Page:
The relationship of conservatism to religion has been on my mind lately, sparked by posts such as this over at the SecularRight blog. Heather MacDonald typifies one sort of modern atheist, the kind that sees religious belief as obviously absurd. For her, the difference between Harold Camping (the force behind the recently unfulfilled prophecy of the apocalypse) and mainstream believers is trivial: It is only because Camping has made an empirically falsifiable prediction that he is distinguishable from mainstream believers at all.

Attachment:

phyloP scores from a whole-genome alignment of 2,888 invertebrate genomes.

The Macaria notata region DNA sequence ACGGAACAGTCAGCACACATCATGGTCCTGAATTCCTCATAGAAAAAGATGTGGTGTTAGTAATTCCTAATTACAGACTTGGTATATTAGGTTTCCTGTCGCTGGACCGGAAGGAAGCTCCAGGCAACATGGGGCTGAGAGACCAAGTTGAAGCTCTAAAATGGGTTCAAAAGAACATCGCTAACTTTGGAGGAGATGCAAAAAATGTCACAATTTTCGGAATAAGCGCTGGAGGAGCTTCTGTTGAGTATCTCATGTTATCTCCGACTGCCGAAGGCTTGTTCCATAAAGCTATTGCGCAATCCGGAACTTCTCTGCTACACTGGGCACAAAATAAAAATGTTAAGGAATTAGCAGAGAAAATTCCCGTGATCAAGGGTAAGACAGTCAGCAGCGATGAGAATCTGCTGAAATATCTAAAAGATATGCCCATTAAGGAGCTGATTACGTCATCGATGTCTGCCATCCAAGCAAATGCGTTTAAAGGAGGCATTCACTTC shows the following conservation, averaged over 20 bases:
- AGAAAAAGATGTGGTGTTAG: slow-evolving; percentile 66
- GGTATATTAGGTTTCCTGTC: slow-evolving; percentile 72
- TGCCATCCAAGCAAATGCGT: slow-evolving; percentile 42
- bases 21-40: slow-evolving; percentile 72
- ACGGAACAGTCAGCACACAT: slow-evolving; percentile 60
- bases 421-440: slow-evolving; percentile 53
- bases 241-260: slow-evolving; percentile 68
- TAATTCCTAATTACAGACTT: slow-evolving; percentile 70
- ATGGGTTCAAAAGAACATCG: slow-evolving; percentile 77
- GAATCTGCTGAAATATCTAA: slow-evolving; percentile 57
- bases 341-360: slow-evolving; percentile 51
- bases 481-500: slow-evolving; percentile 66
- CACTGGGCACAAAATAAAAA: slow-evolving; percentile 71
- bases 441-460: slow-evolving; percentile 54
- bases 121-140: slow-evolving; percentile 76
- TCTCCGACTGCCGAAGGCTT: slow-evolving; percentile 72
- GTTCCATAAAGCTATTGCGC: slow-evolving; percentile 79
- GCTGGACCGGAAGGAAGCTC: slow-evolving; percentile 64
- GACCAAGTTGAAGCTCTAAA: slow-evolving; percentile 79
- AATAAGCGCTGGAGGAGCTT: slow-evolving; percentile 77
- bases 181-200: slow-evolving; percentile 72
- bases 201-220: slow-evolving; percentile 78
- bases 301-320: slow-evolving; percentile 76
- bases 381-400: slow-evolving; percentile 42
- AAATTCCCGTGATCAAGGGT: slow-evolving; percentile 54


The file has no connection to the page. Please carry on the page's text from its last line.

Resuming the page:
What interests me is the conclusion that seems to clearly follow if we accept that the mass of men are in the grip of irrationality. If belief in God is patently irrational, and most men believe in God, then most men are irrational. How then, can they be trusted with political authority in the form of the vote or, even, authority over their own lives? Is it not reasonable to place an authority over them for their own benefit? The individual freedom involved in limited government only works if men are capable of governing themselves. It doesn't seem an accident that the New Atheists tend to be of a left-wing political persuasion (e.g. Christopher Hitchens or Daniel Dennett). What is unusual and, perhaps, ultimately incoherent, is the notion of right-wing atheism.